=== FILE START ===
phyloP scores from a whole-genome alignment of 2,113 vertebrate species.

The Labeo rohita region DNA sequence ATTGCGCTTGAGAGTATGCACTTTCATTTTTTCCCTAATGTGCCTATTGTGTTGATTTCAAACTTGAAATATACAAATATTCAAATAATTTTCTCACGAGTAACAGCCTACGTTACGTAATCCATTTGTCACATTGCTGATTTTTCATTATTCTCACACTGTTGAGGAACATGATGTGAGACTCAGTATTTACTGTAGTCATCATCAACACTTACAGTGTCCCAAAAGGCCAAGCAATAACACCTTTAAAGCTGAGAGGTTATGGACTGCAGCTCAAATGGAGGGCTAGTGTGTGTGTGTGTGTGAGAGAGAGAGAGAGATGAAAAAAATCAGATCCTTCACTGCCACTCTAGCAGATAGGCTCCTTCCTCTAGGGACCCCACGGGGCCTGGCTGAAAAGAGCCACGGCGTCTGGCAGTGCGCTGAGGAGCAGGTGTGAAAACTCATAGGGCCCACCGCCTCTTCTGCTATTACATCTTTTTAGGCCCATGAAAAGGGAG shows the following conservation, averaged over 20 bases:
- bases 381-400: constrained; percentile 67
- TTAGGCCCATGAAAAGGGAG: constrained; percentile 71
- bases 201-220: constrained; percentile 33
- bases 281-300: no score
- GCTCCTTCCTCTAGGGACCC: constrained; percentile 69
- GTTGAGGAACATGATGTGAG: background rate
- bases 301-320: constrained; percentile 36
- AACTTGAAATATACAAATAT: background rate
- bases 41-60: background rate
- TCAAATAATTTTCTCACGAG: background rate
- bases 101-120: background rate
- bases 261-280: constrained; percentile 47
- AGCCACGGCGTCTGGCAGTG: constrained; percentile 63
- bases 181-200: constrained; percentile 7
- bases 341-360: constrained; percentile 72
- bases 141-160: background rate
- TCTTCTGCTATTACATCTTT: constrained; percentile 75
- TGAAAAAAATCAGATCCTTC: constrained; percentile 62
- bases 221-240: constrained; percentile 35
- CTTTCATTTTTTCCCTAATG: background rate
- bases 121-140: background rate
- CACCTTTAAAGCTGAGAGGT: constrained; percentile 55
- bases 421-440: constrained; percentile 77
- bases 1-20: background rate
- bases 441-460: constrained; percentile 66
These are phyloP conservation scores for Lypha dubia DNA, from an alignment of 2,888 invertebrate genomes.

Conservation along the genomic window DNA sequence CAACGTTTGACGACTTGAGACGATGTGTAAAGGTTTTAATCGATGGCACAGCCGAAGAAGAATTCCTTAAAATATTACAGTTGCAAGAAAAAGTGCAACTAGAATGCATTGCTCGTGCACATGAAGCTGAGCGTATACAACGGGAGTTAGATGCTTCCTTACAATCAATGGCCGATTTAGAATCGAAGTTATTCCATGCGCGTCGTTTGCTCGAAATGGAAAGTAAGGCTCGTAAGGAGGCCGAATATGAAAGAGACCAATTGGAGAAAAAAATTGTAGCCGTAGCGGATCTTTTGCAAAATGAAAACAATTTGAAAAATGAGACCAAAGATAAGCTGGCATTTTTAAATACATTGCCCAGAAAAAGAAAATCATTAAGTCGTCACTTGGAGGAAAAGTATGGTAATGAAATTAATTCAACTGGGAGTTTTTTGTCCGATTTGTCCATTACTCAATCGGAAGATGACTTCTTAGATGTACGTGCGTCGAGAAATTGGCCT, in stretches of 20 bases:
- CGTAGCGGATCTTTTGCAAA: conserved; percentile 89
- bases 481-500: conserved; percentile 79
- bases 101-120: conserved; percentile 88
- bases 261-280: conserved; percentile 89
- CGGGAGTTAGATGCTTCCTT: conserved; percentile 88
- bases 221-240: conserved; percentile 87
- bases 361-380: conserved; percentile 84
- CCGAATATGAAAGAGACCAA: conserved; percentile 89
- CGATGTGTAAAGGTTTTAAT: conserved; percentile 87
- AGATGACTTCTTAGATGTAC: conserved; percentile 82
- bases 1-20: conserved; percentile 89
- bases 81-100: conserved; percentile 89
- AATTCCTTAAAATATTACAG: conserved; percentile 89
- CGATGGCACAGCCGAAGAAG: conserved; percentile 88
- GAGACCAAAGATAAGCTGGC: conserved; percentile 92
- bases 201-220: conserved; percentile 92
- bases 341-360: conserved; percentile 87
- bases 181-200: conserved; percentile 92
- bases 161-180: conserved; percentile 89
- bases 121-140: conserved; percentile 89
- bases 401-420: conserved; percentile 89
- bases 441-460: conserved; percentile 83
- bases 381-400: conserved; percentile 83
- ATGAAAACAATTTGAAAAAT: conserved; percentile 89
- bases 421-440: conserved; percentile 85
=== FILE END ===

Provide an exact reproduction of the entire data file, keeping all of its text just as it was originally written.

phyloP scores from a whole-genome alignment of 2,113 vertebrate species.

The Labeo rohita region DNA sequence ATTGCGCTTGAGAGTATGCACTTTCATTTTTTCCCTAATGTGCCTATTGTGTTGATTTCAAACTTGAAATATACAAATATTCAAATAATTTTCTCACGAGTAACAGCCTACGTTACGTAATCCATTTGTCACATTGCTGATTTTTCATTATTCTCACACTGTTGAGGAACATGATGTGAGACTCAGTATTTACTGTAGTCATCATCAACACTTACAGTGTCCCAAAAGGCCAAGCAATAACACCTTTAAAGCTGAGAGGTTATGGACTGCAGCTCAAATGGAGGGCTAGTGTGTGTGTGTGTGTGAGAGAGAGAGAGAGATGAAAAAAATCAGATCCTTCACTGCCACTCTAGCAGATAGGCTCCTTCCTCTAGGGACCCCACGGGGCCTGGCTGAAAAGAGCCACGGCGTCTGGCAGTGCGCTGAGGAGCAGGTGTGAAAACTCATAGGGCCCACCGCCTCTTCTGCTATTACATCTTTTTAGGCCCATGAAAAGGGAG shows the following conservation, averaged over 20 bases:
- bases 381-400: constrained; percentile 67
- TTAGGCCCATGAAAAGGGAG: constrained; percentile 71
- bases 201-220: constrained; percentile 33
- bases 281-300: no score
- GCTCCTTCCTCTAGGGACCC: constrained; percentile 69
- GTTGAGGAACATGATGTGAG: background rate
- bases 301-320: constrained; percentile 36
- AACTTGAAATATACAAATAT: background rate
- bases 41-60: background rate
- TCAAATAATTTTCTCACGAG: background rate
- bases 101-120: background rate
- bases 261-280: constrained; percentile 47
- AGCCACGGCGTCTGGCAGTG: constrained; percentile 63
- bases 181-200: constrained; percentile 7
- bases 341-360: constrained; percentile 72
- bases 141-160: background rate
- TCTTCTGCTATTACATCTTT: constrained; percentile 75
- TGAAAAAAATCAGATCCTTC: constrained; percentile 62
- bases 221-240: constrained; percentile 35
- CTTTCATTTTTTCCCTAATG: background rate
- bases 121-140: background rate
- CACCTTTAAAGCTGAGAGGT: constrained; percentile 55
- bases 421-440: constrained; percentile 77
- bases 1-20: background rate
- bases 441-460: constrained; percentile 66
These are phyloP conservation scores for Lypha dubia DNA, from an alignment of 2,888 invertebrate genomes.

Conservation along the genomic window DNA sequence CAACGTTTGACGACTTGAGACGATGTGTAAAGGTTTTAATCGATGGCACAGCCGAAGAAGAATTCCTTAAAATATTACAGTTGCAAGAAAAAGTGCAACTAGAATGCATTGCTCGTGCACATGAAGCTGAGCGTATACAACGGGAGTTAGATGCTTCCTTACAATCAATGGCCGATTTAGAATCGAAGTTATTCCATGCGCGTCGTTTGCTCGAAATGGAAAGTAAGGCTCGTAAGGAGGCCGAATATGAAAGAGACCAATTGGAGAAAAAAATTGTAGCCGTAGCGGATCTTTTGCAAAATGAAAACAATTTGAAAAATGAGACCAAAGATAAGCTGGCATTTTTAAATACATTGCCCAGAAAAAGAAAATCATTAAGTCGTCACTTGGAGGAAAAGTATGGTAATGAAATTAATTCAACTGGGAGTTTTTTGTCCGATTTGTCCATTACTCAATCGGAAGATGACTTCTTAGATGTACGTGCGTCGAGAAATTGGCCT, in stretches of 20 bases:
- CGTAGCGGATCTTTTGCAAA: conserved; percentile 89
- bases 481-500: conserved; percentile 79
- bases 101-120: conserved; percentile 88
- bases 261-280: conserved; percentile 89
- CGGGAGTTAGATGCTTCCTT: conserved; percentile 88
- bases 221-240: conserved; percentile 87
- bases 361-380: conserved; percentile 84
- CCGAATATGAAAGAGACCAA: conserved; percentile 89
- CGATGTGTAAAGGTTTTAAT: conserved; percentile 87
- AGATGACTTCTTAGATGTAC: conserved; percentile 82
- bases 1-20: conserved; percentile 89
- bases 81-100: conserved; percentile 89
- AATTCCTTAAAATATTACAG: conserved; percentile 89
- CGATGGCACAGCCGAAGAAG: conserved; percentile 88
- GAGACCAAAGATAAGCTGGC: conserved; percentile 92
- bases 201-220: conserved; percentile 92
- bases 341-360: conserved; percentile 87
- bases 181-200: conserved; percentile 92
- bases 161-180: conserved; percentile 89
- bases 121-140: conserved; percentile 89
- bases 401-420: conserved; percentile 89
- bases 441-460: conserved; percentile 83
- bases 381-400: conserved; percentile 83
- ATGAAAACAATTTGAAAAAT: conserved; percentile 89
- bases 421-440: conserved; percentile 85